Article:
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Hogan backs medicinal cannabis

Federal Member for Page Kevin Hogan backed the introduction of the Narcotic Drugs Amendment Bill 2016 in parliament on Tuesday February 23.
Mr Hogan said he understood that “some in our community may find this bill controversial, but this bill is about … giving our doctors and our medical professionals a range of options when prescribing pain relief for their patients who for various reasons cannot take pharmaceutical drugs”.
“This bill is not about legalising recreational drugs, nor is it the thin edge of the wedge on that issue,” he said.
He spoke about two of his friends who have, for palliative care reasons, used “an oil that they put on their necks”.
“The medicinal cannabis has worked for them … and has proven to be very valuable for their pain relief,” he said.
“There is growing community expectation that some patients such as those with MS or terminal cancer or children with forms of epilepsy have a ready source of medicinal cannabis products that their doctor can prescribe.”
He did, however, confess that one his friends had accessed the oil “illegally”.
“There are many reports that patients and carers of patients are breaking the law by obtaining these products from illegal markets,” he said.
“… This obviously exposes patients, who are challenged with their health and doing this for palliative care, to health risks and, in many cases, their carers or themselves to criminal prosecution.
“…If there is regulation as we are doing, it would always be by a doctor, it will be supervised as such and the product will be regulated.
“…In a 2013 survey 75 per cent of people supported a clinical trial of cannabis to treat medical conditions and 69 per cent would support a change to the legislation to permit the use of it.”
He pointed out that “there is no mechanism to allow the cultivation of a safe, legal and sustainable local supply of the raw material” in Australia.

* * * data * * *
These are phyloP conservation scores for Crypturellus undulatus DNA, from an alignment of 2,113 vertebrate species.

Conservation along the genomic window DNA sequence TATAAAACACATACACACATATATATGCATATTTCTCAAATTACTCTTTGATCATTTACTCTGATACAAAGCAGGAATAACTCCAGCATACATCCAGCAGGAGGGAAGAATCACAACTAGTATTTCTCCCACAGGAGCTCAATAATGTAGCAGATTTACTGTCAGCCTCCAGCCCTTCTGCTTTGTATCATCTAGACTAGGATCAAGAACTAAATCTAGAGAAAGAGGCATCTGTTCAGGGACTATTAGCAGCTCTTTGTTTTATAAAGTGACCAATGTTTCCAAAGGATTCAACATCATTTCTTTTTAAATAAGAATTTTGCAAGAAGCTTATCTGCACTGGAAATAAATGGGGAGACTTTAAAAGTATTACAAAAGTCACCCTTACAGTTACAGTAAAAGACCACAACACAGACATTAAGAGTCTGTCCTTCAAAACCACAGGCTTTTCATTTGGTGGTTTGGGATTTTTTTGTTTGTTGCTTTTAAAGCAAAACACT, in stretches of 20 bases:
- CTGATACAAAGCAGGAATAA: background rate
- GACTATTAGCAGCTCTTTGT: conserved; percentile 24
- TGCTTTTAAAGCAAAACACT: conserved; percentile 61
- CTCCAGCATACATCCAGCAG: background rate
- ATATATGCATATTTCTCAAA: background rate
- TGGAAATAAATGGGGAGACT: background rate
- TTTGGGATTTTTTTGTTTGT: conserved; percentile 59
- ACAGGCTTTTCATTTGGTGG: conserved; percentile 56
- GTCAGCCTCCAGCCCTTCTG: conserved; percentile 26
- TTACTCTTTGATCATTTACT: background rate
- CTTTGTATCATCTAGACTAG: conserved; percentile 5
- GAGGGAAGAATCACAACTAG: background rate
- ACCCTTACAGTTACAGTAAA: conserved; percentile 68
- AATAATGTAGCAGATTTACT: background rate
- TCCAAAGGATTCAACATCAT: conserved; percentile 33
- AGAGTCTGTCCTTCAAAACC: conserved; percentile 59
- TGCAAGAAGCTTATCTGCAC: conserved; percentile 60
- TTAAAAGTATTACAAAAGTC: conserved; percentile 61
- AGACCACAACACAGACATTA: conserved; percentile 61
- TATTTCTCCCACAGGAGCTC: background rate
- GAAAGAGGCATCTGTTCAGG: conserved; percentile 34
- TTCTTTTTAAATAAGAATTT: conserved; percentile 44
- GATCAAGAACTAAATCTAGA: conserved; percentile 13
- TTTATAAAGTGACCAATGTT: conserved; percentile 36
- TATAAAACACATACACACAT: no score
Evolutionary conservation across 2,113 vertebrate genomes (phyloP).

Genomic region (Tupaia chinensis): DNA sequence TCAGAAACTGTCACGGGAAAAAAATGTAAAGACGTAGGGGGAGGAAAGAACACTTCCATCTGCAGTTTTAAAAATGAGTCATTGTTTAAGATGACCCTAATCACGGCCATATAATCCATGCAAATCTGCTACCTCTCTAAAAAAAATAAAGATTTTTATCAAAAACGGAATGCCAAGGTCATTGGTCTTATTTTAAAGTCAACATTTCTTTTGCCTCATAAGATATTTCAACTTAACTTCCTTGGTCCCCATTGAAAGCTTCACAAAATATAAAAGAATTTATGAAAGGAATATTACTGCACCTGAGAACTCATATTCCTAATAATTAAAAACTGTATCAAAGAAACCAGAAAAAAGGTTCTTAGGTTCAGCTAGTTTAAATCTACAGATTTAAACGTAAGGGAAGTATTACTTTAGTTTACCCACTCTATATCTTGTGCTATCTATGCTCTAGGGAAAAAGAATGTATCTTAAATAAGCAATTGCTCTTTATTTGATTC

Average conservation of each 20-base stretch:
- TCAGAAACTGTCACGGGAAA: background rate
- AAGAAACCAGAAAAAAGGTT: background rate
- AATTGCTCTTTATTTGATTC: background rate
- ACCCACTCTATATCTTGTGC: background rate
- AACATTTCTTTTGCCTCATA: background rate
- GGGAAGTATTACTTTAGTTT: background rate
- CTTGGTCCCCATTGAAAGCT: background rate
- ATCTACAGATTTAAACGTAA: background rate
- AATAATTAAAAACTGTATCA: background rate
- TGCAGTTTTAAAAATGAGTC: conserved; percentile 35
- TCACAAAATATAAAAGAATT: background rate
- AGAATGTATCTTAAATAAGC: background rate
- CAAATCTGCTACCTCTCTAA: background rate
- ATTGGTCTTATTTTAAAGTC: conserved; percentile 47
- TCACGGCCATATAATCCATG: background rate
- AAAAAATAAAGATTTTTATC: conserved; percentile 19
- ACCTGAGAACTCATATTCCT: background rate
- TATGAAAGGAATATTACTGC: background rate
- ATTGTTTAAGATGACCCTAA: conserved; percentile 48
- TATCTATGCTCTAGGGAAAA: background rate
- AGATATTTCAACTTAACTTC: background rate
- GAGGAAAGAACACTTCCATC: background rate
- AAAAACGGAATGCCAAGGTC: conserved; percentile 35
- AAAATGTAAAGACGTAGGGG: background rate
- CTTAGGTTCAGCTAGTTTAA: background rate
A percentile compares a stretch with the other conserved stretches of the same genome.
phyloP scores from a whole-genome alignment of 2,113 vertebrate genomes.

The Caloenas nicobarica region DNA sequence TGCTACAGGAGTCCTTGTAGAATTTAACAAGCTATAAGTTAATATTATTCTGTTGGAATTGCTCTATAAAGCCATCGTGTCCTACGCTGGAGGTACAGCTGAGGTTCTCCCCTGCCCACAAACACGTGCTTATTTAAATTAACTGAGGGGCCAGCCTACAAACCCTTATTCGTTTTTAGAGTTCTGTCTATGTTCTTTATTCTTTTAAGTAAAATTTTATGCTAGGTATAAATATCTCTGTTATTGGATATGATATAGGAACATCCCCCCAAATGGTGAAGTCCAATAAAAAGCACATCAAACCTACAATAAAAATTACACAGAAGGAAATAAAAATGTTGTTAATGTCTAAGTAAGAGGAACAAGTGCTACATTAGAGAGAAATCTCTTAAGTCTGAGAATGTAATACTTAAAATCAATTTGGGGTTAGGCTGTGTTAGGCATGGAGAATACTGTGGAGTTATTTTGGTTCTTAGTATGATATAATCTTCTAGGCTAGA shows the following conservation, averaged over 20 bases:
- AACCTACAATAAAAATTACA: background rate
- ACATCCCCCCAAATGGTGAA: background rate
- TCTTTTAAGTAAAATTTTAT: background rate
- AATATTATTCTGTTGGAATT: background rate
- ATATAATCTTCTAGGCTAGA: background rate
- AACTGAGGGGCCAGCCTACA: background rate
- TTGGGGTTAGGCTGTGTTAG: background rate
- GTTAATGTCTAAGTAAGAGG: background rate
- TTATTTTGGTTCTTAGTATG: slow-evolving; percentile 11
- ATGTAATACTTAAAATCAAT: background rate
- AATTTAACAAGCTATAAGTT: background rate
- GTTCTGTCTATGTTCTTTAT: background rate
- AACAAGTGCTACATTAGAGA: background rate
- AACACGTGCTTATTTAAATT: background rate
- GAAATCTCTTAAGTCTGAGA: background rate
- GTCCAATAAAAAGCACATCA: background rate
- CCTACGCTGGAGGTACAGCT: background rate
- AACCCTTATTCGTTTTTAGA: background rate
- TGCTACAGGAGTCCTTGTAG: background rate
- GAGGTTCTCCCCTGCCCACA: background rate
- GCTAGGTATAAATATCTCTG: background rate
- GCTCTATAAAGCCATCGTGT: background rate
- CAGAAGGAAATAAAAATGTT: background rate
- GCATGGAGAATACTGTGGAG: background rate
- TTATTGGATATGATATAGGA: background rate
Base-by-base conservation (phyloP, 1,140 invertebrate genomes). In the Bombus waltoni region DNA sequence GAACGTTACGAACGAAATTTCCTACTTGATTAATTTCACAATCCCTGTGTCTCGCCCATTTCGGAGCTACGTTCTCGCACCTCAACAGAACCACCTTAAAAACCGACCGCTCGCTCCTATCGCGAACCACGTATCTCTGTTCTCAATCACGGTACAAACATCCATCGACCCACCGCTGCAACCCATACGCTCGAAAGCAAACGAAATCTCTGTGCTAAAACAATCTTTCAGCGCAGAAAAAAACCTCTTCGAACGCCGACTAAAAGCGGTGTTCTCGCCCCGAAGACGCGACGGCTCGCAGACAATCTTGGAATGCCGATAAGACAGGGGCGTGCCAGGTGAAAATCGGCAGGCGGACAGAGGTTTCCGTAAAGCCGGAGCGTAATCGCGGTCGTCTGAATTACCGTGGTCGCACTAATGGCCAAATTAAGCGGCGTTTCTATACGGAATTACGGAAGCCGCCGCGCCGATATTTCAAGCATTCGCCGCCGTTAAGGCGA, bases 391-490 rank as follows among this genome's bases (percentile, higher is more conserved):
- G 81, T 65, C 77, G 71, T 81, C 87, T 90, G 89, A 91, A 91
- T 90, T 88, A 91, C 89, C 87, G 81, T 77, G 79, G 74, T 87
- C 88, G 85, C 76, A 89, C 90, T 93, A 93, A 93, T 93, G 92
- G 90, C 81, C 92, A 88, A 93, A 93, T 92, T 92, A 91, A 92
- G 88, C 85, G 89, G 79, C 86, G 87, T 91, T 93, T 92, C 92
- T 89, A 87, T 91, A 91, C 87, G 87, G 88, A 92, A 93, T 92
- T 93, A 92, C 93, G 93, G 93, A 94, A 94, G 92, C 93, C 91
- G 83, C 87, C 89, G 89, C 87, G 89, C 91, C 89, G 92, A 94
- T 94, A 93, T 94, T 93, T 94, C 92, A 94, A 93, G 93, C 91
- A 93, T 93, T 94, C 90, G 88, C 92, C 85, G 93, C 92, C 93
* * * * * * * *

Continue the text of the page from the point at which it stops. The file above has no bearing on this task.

“This has meant that Australian patients, researchers and manufacturers have had to access international suppliers of legal medicinal cannabis crops,” he said. “…Permitting this for medicinal purposes will address the sourcing problem where supply has been provided for under the Therapeutic Goods Act.”
Mr Hogan, however, said that “the primary obligation is to prevent cannabis cultivated for medicinal purposes being diverted to illicit users”.
“So this will be tightly administered, because obviously we do not want this product to start to be cultivated and produced in this country legally then diverted to illicit users,” he said.
Speaking to the bill on the floor, he said that the amendments would “ensure that, when cultivation, production and manufacture of cannabis for medicinal purpose begin, Australia will remain compliant with its international treaty obligations as defined in the single convention”.
“…The bill, importantly, does not override any state or territory legislation dealing with criminal activities associated with the cultivation and trafficking of cannabis that occurs outside the regulatory scheme it establishes.
“The bill provides two types of cultivation licences: one that allows for the cultivation of cannabis plants for the production of cannabis for medicinal purposes; the other to authorise cultivation for research purposes related to medicinal cannabis.”